The Little White Salmon has achieved legendary status in steep creeking circles, and its reputation is well deserved. Few runs anywhere have as many high quality rapids and falls combined with such a long season. This creek almost always has enough water to run, which is very unusual for a creek that is so small and so steep. For those who have the skills, the Little White really shouldn't be missed.
The average gradient on this run is 238 fpm, and it's continuous nature provides an exciting ride for even the most well traveled boaters. That said, it would be easy to get dangerously out of control on this section so I feel obligated to say that tentative class V paddlers should NOT attempt this run.
The Little White has some nice scenery and the stunning aquamarine water has to be seen to be believed. Below the put in you'll find some small class II-III drops in a very narrow creekbed with small eddies. Soon the creek tilts on edge and careens down through 'Gettin' Busy', a half mile long rapid that will keep even the best boaters entertained. This long!! boulder garden requires full-on, non-stop reactionary boating and can either be great fun or a terror-fest depending on your ability level and flow. At lower flows (below 3 feet) there are plenty of small eddies and at high flows (3.5 feet and above) it becomes a non-stop gauntlet of burly holes and powerful hydraulics that are guaranteed to put your skill and nerve to the test.
(The photos on this site range from 2.5 to 3.9 feet, but I consider 3.2 feet to be an optimal medium flow). Gettin' Busy also has logs, undercuts, and sieves to keep boaters on their toes, so when in doubt, scout! (For those who can relate this rapid is like a slightly steeper and much more constricted Miracle Mile...)
Jesse Coombs catches an eddy in Gettin' Busy.
The whole half mile is just like this, non-stop action! (flow: It was pretty high this day, like maybe 3.9 feet..)
(Photo by Josh Knapp)
Jurgen Nickles clears the hole below Boulder Sluice (flow: 3.6 feet)
Below Boulder Sluice there is one more big, bouldery drop known as 'Island'. Portage or scout on the right, but stay on your toes as it is easy to get blown into this one! Island is usually run down the middle or middle-right at lower flows, stay away from the far left side as it has pinning potential.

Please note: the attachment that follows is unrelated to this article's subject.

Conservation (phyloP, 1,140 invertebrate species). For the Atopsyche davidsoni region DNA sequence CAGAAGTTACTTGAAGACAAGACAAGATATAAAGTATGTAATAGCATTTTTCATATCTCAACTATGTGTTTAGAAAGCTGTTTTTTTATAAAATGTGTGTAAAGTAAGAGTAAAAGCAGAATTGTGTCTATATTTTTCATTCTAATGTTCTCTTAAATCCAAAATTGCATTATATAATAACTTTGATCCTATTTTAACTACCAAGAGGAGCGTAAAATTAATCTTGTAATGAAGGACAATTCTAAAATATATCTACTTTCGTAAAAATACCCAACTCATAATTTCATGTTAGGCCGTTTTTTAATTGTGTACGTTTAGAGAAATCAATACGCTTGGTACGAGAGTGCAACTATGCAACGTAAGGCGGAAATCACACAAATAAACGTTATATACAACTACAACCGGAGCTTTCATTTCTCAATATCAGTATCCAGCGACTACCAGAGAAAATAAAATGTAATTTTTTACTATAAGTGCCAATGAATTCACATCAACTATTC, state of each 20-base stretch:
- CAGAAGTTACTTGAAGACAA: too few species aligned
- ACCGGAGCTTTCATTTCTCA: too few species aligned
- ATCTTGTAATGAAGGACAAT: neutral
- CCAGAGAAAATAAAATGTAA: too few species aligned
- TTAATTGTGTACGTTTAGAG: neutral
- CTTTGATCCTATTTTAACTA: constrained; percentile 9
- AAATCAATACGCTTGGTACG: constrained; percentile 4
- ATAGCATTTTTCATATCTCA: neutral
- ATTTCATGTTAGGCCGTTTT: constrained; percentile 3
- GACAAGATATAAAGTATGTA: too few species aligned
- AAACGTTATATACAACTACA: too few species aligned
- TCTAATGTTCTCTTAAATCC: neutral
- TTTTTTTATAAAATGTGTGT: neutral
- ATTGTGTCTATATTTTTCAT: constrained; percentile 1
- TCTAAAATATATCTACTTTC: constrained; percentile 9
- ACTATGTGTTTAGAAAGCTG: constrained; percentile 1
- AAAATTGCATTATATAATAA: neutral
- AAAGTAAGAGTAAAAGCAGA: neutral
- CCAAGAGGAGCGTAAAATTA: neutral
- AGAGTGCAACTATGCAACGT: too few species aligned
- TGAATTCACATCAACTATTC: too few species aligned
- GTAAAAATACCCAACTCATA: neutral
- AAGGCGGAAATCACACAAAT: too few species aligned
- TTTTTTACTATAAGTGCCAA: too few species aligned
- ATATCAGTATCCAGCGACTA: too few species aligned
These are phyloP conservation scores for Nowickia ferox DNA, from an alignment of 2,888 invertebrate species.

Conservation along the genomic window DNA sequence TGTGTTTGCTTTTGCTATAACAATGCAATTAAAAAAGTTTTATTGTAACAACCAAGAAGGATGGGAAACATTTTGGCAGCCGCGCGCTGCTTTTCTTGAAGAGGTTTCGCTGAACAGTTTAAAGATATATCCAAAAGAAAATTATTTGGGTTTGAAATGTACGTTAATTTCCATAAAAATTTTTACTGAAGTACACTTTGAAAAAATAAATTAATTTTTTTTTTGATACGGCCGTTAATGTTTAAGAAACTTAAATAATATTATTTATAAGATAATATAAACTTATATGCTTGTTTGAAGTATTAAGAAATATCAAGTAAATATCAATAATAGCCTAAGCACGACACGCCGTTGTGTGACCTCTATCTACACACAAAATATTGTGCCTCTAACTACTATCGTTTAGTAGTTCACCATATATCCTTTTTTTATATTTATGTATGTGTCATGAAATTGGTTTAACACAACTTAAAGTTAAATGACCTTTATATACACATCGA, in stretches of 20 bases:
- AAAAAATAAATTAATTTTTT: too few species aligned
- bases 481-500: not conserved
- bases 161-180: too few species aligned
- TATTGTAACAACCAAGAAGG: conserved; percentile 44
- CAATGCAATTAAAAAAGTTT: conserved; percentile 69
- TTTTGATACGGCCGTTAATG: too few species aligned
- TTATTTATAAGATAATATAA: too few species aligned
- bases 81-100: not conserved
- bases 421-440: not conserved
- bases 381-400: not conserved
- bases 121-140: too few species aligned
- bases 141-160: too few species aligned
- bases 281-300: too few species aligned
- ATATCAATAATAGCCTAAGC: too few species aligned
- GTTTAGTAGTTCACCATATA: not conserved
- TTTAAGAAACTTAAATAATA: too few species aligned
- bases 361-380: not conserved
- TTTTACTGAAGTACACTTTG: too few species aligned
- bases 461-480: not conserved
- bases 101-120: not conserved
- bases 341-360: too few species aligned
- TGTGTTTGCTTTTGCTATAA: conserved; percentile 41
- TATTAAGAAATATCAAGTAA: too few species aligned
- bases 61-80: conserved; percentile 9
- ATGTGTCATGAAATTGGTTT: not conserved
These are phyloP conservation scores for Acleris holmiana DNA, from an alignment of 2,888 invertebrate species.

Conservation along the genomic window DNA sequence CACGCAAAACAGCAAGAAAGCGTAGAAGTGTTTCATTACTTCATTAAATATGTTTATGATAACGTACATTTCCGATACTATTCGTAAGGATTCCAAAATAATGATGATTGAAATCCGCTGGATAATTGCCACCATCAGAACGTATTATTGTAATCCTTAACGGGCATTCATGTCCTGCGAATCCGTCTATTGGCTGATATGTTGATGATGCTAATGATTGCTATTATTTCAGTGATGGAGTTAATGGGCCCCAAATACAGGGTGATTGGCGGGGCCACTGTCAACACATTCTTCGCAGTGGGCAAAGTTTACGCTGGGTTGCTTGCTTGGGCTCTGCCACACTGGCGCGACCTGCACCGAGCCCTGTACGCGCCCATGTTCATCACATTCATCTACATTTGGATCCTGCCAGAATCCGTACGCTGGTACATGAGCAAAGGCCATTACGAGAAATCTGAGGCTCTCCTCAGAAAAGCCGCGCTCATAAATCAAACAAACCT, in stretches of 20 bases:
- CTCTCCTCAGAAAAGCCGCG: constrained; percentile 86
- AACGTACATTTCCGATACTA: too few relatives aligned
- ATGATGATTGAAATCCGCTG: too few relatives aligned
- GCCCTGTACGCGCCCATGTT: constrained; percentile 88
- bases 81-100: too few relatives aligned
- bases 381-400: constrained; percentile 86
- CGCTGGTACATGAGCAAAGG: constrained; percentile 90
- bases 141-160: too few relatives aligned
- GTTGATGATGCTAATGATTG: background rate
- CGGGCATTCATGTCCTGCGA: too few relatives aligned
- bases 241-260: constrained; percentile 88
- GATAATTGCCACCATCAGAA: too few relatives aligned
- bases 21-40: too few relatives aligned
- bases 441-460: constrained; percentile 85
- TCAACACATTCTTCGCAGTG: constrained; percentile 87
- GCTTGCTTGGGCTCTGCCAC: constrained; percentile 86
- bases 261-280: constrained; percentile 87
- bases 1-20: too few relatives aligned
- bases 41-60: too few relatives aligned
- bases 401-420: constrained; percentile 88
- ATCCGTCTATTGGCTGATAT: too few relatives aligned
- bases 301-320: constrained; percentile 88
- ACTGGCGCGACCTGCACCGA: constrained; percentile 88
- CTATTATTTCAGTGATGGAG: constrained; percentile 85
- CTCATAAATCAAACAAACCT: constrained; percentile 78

The first big drop in this section is Sacriledge. Here the creek accelerates over a series of ledgy slides that culminate abruptly with a folding ten foot ledge with a wickedly powerful hydraulic and a large cave under the river-left wall. (This is known as 'Dave's Cave').
Paddlers end up in the cave every year, and it usually takes an hour or so to retrieve boats and gear from under the wall when they do. I remember one exciting trip when I didn't quite clear the hole at Sacriledge and I started cartwheeling so fast I didn't know what end was up. I had been leading up to that point, and as Josh came down he said he saw my stern go up as he boofed over me; he could have 'high-fived' my boat as he went by! Luckily I flushed a few seconds later (fortunately not into the cave) and rolled up.
Below S-Turn are a few more ledges and boulder gardens, then you reach the Bowey Hotel. This drop is very deceptive (especially for first-timers) because it has a long lead-in (about 50 yards) culminating in an abrupt left hand turn where the creek drops over a five-foot ledge with a very powerful hole. Swims here are very dangerous because Wishbone Falls is 100 feet downstream with no significant eddies in between. The hole gets more powerful the further left you go, so boofing right is recommended!
In the Spring of 2003 a paddler swam in the hole at the Bowey Hotel at 3.1 feet and was swept over Wishbone Falls; he had no pulse when he was recovered from the pool below, and was resuscitated and airlifted out. Take this drop very seriously!
Andy swims into the cave with a rope at the Bowey Hotel to retrieve
boat after getting pounded in the hole.. (flow: 3.6 feet)
Note the large surge of water coming from the hole against the river-left wall. This hydraulic is extremely powerful!
Immediately downstream from the Bowey Hotel is Wishbone Falls. Here a steep ledgy rapid plunges directly into and over a twisty twenty foot waterfall on the left and an unrunnable cascade on the right.
You pretty much have to run Wishbone because it drops into a steep vertical walled gorge with almost no way in or out. There are ways to portage, though. I ran the falls twice my first time down because John was willing to haul my boat up from the rim of the gorge and belay me as I scrambled up a tree to the top. The tree I climbed has foot pegs driven into it (by fishermen in years past) which makes portaging easier. Ever since I broke my back running Spirit I now do a throw-and-go at Wishbone, which is almost as fun as running the falls used to be!
The second drop (known as Horseshoe) is probably one of the most under-rated drops on The Little White. This U-Shaped ledge has a large, submerged boulder backing up the flow about eight feet downstream of the middle of the 'U', making the middle of this ledge-hole a nearly perfect drowning machine that is very difficult to escape from if you don't make the move. The tricky cross-currents just above Horseshoe are greatly amplified by the walls and tend to funnel unwary paddlers into the middle of this drop resulting in prolonged, highly dangerous swims.